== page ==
REVIEW: Savage Crowns by Matt Wallace

Last Updated on March 8, 2024

In Savage Crowns by Matt Wallace (Savage Rebellion book 3), the empire of Crache is on the verge of crashing down, and its every defence is writhing to maintain its iron grip over its people. The Skrain are out in force to put down the Savage Rebellion, the Protectorate Ministry continue their shadowy machinations to keep the people under Crache’s boot heel, and the Ignobles continue their bloody quest to wrest back control of Crache. In the concluding book of the Savage Rebellion trilogy (Savage Rebellion, Savage Bounty), all will collapse—it’s just a question of who is left standing to claim the rubble of an empire.

Spoilers for books one and two to follow.

Cover for Savage Crowns by Matt WallaceThe Sparrow General wakes up in a bird cage, the Skrain laughing at her. The battle is lost, she has no idea if her friends live, or how much of her army survives. A Skrain captain gives her a reason to fight.  Taru has rejoined the Savage rebellion, having led a devastating charge to save it. Finding out Brio is alive, they have purpose once more. Dyeawan shares control of the Planning Cadre, but that sits in open conflict with the terrifying denizens of the Protectorate Ministry. And in the Bottoms, the Ragged Matron lurks, giving the poor and dispossessed a central figure to fight around and take on the privileged Crache from the bottom up.

In Savage Crowns, Wallace does a great job of wrapping up the story arcs in a satisfying way, drawing together the characters we care about in a way we can care about. The action is visceral, the characters diverse, interesting, and engaging, and it’s certainly, for the most part, a book that is hard to put down. As with the first two books, there are plenty of contemporary problems and themes woven into this fantasy world. However in this book we really see what you’d hope would be modern solutions. Whether those solutions in this context lands with you is going to be entirely up to your tastes in fantasy.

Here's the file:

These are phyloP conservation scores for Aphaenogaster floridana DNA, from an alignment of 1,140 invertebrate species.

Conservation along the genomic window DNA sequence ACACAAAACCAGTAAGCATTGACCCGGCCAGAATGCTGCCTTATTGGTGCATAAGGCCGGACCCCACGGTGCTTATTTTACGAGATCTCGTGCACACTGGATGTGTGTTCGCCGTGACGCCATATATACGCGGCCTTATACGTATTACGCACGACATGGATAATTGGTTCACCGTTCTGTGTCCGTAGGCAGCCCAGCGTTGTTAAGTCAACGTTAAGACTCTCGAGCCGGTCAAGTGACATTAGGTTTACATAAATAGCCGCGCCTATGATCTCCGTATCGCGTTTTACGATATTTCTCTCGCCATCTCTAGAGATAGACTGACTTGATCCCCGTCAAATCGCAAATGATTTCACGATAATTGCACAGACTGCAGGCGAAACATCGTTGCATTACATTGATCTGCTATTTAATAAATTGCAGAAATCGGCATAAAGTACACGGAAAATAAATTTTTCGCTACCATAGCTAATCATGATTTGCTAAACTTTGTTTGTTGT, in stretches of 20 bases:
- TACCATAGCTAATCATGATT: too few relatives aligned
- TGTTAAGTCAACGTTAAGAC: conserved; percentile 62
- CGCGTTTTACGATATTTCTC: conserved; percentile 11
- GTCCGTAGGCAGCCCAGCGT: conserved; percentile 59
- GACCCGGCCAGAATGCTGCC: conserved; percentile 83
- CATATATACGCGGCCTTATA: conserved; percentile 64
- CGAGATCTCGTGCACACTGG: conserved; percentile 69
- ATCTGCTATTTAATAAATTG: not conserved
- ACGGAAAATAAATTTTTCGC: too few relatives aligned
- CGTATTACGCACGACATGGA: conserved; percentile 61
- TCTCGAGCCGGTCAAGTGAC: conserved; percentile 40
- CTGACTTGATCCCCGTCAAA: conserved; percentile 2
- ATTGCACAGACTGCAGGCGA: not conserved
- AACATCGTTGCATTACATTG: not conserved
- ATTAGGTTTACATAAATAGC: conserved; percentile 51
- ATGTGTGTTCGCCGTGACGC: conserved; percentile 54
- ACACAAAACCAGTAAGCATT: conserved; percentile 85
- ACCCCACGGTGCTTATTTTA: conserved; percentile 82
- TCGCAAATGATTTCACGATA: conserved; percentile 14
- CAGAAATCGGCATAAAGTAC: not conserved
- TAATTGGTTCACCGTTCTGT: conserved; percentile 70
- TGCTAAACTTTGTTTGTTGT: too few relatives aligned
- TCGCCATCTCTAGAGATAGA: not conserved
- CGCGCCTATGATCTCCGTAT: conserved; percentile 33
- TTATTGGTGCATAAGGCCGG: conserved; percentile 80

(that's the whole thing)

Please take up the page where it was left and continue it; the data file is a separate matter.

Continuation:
Viewing this through the lens of somebody who prefers their dark fantasy to trickle over into the grimdark side of things, there were a few bits that didn’t land for me for this very reason. The key part for me, and one I feel grimdark readers are unlikely to enjoy, is one of the final twists. It felt like a far too positive outcome was applied to a situation where it just didn’t seem feasible at all. Juxtapose that with a wonderful betrayal (which was brilliantly delivered) earlier in the book as we were building up to the denouement, and it just felt like a forced unrealistic outcome to both provide a moral message outcome, and to link two sections of the book together when perhaps all else had failed.

In addition, one of the secondary character’s deaths really fell flat, in my eyes. And while I recognise that not every character can die on screen, with the pantomime villainy rampant throughout the series it just seemed really lacklustre to not put that particular death on the page in a more engaging way (not that gridmark requires violence on the page, it just seemed weird in the context of the representations of evil in this book).

In Savage Crowns we get the action packed ending that we’ve been waiting for. Wallace delivers both a chaotic and satisfying ending, mixing brutal dark fantasy with modern morality to deliver an enjoyable contemporary-styled medieval story. While certain parts didn’t land with me because of my own personal preferences, I can definitely see a large part of the fantasy community getting a huge kick out of this series.


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Adrian Collins

Adrian Collins

Adrian Collins runs Grimdark Magazine and loves anything to do with telling darker stories. Doesn't matter the format, or when it was published or produced--just give him a grim story told in a dark world by a morally grey protagonist and this bloke's in his happy place. Add in a barrel aged stout to sip on after a cheeky body surf under the Australian sun, and that's his heaven.